National plan of action
Despite the adoption of the National Plan of Action for the Protection of the Rights of the Child for 2013-2016 and the National Programme on the Fight against Human Exploitation (Trafficking) for 2010-2012, the Committee is concerned that such plan and programme only partially address the issues under the Optional Protocol. The Committee also regrets the lack of information on human, technical and financial resources allocated for the implementation of such programmes and plans, in particular for research and data collection, prevention of the offences covered by the Optional Protocol, criminal investigations, legal assistance and physical and psychological recovery measures for victims.
The Committee recommends that the State party revise the N ational P lan of A ction for the Protection of the Rights of the Child (2013-2016) to incorporate all issues covered under the Optional Protocol . It also recommends that the P lan be regularly assessed and evaluated on the progress achieved and provide d with adequate human , technical and financial resources for its implementation, namely for measures aimed at prevention, protection, physical and psychological recovery and social reintegration of child victims, as well as the investigation and prosecution of the offences co vered by the Optional Protocol.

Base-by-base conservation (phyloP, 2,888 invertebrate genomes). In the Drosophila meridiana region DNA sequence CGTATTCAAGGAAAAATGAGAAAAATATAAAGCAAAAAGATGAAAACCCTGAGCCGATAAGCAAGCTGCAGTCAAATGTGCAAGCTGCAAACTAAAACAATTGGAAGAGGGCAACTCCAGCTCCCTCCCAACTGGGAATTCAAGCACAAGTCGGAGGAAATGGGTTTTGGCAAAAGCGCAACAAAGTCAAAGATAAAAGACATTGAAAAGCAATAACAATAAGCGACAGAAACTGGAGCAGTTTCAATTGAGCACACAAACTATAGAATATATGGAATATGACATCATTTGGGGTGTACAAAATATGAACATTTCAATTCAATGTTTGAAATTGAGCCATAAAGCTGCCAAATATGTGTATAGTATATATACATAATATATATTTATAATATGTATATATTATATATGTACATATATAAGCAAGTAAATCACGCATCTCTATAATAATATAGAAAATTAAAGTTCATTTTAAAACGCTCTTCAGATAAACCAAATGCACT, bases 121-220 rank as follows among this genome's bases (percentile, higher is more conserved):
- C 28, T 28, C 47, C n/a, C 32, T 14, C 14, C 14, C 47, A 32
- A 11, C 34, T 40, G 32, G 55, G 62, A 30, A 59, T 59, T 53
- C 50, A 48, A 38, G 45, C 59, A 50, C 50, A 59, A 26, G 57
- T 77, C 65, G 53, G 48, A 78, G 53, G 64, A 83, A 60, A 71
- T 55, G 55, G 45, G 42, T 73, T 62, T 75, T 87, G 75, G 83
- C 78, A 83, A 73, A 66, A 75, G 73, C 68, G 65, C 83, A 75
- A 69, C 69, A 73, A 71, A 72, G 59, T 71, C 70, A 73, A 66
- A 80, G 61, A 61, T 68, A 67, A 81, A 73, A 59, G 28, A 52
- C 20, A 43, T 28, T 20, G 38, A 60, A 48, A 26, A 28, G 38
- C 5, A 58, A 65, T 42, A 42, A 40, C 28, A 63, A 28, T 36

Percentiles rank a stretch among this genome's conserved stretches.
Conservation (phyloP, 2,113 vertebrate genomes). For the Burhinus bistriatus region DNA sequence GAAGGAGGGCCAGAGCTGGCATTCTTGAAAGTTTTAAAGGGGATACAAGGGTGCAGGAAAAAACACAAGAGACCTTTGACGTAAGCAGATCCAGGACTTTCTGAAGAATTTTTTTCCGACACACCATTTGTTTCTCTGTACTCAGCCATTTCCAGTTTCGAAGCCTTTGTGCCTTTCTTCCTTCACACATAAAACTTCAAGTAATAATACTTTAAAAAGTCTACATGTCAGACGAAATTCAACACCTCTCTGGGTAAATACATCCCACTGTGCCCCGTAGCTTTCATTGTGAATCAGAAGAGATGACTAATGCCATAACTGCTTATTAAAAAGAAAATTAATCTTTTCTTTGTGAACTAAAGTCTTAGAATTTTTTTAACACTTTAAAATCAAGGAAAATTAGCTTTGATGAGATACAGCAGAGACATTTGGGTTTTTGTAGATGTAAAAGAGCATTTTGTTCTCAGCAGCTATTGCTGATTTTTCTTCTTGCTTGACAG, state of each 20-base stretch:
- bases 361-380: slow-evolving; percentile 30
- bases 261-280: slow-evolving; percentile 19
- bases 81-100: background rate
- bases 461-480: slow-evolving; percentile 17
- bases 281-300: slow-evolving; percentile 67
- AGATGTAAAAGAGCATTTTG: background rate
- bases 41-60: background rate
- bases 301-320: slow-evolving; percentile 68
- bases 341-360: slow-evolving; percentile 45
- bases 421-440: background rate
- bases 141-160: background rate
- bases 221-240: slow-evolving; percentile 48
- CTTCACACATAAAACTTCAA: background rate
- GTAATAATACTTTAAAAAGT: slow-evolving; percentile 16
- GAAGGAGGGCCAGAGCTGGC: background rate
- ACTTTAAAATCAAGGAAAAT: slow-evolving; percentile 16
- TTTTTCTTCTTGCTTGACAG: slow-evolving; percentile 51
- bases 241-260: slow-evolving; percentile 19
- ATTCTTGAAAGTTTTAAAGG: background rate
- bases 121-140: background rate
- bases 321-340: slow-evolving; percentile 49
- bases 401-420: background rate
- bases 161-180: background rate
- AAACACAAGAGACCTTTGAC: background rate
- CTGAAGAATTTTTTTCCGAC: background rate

Coordination and evaluation
The Committee notes that the Police are the responsible authority for the coordination of the implementation of the Optional Protocol. The Committee, however, regrets that the Police lack competence to develop policies, monitor and evaluate activities under the Optional Protocol.
The Committee recommends that the State party e stablish a single body that is not only executive, but also responsible for the periodic monitoring and evaluation of measures taken in ord er to use the results of such evaluation for further strategy and policy developme nt for all areas c overed by the O ptional P rotocol.